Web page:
Airbag Maker Takata Believed to have Conducted Secret Tests on Airbags
The New York Times reports that two former Takata employees say that the company secretly conducted tests on 50 airbags in 2004. These employees claim that two of the 50 airbags tested had their steel inflators crack during testing, which can lead to a rupture of the inflator and failure of the airbag in a crash.
The former employees stated that the result was so startling, that engineers began designing possible fixes in preparation for a recall. However, instead of alerting federal safety regulators to the possible danger, Takata executives discounted the results and ordered the lab technicians to delete the testing data from their computers and dispose of the airbag inflators in the trash.
The secret tests, which have not been previously disclosed, were performed after normal work hours and on weekends and holidays during summer 2004 at Takata's American headquarters in Auburn Hills, Michigan, the former employees said. This testing took place four years before Takata, in regulatory filings, says that it first tested the problematic airbags. The results from the later tests led to the first recall over airbag rupture risks in November 2008.
Today, 11 automakers have recalled more than 14 million vehicles worldwide because of the rupture risks. Four deaths have been tied to the defect, which can cause the airbag's steel canister to crack and explode into pieces when the device deploys in a crash. The airbags are inflated by means of a propellant, based on a common compound used in fertilizer that is encased in the canister which together is known as the inflator.
The article also highlights manufacturing quality control issues that arose as Takata struggled to keep up with demand for its airbags. Emails show workers raising concerns that airbag units were being delivered to automakers wet or damaged because of transportation mishaps. Closed-circuit television footage shows forklifts dropping stacks of the airbag units.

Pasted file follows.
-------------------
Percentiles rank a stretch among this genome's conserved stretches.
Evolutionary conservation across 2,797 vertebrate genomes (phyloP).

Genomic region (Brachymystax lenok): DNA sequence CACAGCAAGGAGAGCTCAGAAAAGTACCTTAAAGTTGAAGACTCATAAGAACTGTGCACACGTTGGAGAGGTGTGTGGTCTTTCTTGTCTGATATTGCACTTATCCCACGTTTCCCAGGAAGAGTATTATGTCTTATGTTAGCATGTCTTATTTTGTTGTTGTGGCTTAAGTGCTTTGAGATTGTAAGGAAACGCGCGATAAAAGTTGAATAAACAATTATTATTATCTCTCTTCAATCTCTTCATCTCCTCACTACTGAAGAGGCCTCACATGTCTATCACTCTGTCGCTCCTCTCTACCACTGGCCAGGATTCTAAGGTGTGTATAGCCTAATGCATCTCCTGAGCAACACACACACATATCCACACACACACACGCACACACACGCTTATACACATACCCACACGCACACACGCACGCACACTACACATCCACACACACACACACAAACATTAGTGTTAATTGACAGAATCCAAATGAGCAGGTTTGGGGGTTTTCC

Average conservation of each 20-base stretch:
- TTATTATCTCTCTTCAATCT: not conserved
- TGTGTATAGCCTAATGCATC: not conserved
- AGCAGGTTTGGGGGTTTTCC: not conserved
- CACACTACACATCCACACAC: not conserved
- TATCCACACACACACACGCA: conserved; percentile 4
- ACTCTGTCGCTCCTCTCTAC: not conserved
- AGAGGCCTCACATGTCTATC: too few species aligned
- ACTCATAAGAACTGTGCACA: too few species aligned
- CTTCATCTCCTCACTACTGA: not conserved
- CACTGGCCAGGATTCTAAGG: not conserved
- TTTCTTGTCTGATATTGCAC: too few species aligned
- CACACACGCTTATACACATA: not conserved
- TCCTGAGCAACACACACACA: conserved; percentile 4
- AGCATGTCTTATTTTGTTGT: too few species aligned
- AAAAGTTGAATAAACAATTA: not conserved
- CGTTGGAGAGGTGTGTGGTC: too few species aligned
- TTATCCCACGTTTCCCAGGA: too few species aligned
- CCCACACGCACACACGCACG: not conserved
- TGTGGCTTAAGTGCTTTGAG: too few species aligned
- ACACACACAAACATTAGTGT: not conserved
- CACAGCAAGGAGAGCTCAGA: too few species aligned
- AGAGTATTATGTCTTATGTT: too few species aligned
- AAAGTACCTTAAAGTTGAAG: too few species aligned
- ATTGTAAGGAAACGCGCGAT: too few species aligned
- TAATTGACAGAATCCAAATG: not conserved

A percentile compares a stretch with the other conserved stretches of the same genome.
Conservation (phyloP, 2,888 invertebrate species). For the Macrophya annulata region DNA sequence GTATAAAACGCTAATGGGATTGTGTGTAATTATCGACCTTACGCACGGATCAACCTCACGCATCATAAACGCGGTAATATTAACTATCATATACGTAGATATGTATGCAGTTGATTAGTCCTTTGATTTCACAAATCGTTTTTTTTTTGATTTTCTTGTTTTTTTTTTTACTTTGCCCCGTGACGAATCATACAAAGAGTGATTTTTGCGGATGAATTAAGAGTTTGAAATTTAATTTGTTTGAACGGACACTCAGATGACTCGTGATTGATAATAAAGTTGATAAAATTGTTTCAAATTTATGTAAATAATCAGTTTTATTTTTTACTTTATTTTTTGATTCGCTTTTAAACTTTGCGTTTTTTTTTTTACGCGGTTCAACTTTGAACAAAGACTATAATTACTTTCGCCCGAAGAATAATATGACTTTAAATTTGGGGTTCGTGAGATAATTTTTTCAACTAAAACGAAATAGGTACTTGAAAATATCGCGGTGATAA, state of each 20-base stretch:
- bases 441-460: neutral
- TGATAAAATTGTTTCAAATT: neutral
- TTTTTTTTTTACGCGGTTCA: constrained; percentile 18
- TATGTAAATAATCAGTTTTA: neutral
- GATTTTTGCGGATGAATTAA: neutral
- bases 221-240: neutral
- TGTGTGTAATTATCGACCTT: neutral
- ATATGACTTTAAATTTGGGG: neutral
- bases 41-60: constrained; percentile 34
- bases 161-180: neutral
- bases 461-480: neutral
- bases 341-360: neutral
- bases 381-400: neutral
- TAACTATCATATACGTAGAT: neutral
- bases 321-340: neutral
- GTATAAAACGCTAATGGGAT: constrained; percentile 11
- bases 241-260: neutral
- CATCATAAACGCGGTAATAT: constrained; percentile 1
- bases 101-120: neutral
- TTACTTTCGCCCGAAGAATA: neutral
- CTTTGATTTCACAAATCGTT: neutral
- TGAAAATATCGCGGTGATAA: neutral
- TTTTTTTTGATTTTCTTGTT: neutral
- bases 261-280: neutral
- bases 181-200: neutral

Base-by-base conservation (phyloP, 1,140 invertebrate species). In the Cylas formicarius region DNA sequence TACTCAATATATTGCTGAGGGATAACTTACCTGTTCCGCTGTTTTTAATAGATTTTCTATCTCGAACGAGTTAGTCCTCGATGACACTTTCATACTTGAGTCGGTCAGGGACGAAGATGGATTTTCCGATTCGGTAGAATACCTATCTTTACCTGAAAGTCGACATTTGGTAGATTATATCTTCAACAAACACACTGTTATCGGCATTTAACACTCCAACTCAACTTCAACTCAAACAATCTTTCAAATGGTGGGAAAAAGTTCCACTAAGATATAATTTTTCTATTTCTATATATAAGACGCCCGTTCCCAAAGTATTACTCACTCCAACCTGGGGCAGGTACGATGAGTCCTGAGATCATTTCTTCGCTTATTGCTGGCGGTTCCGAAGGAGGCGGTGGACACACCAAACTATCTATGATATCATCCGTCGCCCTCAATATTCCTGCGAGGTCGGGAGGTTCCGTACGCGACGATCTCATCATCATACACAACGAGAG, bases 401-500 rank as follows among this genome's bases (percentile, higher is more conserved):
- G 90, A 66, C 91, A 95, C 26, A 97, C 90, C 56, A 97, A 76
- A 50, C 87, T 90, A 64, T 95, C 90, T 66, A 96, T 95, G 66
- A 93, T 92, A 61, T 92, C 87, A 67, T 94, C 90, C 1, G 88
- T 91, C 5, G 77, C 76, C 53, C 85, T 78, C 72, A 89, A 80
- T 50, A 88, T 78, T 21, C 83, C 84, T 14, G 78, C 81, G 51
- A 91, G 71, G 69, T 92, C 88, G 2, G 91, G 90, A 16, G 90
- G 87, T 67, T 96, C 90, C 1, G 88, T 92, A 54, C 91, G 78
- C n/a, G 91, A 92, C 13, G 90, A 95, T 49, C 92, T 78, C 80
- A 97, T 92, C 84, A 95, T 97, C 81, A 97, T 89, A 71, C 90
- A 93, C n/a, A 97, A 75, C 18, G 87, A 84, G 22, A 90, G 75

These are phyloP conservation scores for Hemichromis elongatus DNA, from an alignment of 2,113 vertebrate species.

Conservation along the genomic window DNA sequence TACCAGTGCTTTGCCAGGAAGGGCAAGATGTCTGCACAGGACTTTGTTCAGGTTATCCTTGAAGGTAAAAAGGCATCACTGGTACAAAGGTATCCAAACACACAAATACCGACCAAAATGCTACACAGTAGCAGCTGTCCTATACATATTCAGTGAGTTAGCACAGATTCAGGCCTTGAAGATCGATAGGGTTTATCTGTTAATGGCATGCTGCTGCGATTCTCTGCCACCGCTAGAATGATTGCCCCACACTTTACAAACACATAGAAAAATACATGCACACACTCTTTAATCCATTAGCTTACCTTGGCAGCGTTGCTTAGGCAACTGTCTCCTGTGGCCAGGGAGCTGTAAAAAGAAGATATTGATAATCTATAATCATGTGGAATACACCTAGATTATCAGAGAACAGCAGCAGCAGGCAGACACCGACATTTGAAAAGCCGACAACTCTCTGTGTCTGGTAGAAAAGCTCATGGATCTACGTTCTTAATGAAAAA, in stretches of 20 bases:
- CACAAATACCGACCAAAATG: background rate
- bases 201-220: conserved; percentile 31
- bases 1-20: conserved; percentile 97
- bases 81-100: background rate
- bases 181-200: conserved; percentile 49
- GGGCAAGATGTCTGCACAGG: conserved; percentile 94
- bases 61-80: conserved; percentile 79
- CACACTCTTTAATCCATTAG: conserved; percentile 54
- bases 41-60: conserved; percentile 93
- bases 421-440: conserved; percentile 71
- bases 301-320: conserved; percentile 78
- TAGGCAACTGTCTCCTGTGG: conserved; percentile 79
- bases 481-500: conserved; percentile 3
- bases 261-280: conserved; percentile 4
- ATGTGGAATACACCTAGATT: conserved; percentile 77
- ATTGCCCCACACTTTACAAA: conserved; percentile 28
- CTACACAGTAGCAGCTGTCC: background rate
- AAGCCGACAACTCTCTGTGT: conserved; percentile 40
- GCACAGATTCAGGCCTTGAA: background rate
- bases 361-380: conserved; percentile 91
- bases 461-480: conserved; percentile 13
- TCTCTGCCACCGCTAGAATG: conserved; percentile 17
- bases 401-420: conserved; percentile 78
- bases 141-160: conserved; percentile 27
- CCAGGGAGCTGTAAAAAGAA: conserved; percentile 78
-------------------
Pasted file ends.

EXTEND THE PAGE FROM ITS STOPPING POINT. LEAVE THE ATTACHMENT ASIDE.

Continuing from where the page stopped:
Complaints received by regulators about various automakers blame Takata airbags for at least 139 injuries, including 37 people who reported airbags that ruptured or spewed metal or chemicals. Takata is one of the world's largest suppliers of airbags, accounting for about one-fifth of the global market.
New Study Finds Malpractice Reform Weak on Savings
The Washington Post is reporting that a new study published in the New England Journal of Medicine debunks the myth that medical malpractice "reform" correlates with health care savings. Specifically the study disproves the notion that medical malpractice lawsuits drive physicians to order other unnecessary tests and supposed legal reforms reduce such wasteful spending.
The study looked at three states that have implemented some measure of medical malpractice "reform" (Texas, Georgia and South Carolina). The study compared these "reform" states with neighboring states which have lower barriers for bringing malpractice lawsuits. Researchers reviewed more than 3 million Medicare claims for three main metrics: how often ER physicians ordered advanced imaging studies — the most common defensive medicine procedures ordered by ER doctors (and among the most expensive), the rate of inpatient admissions following ER visits, and total charges for an ER visit.
If the so called "tort reforms" freed up doctors to take fewer defensive measures it would be expected to see reductions in those metrics. However, the results found nothing really changed in these three states. Only Georgia exhibited a small reduction in charges per patient. The article notes that another recent study found that defensive hospital orders accounted for just 2.9% of hospital costs, mostly attributable to additional days of hospitalization.
These studies shed important light on the myths widely perpetuated by insurance companies and other supporters of "tort reform". Such laws often have the chilling effect of preventing those who have been legitimately wronged from achieving justice and eroding the 7th Amendment right to a jury trial in civil cases.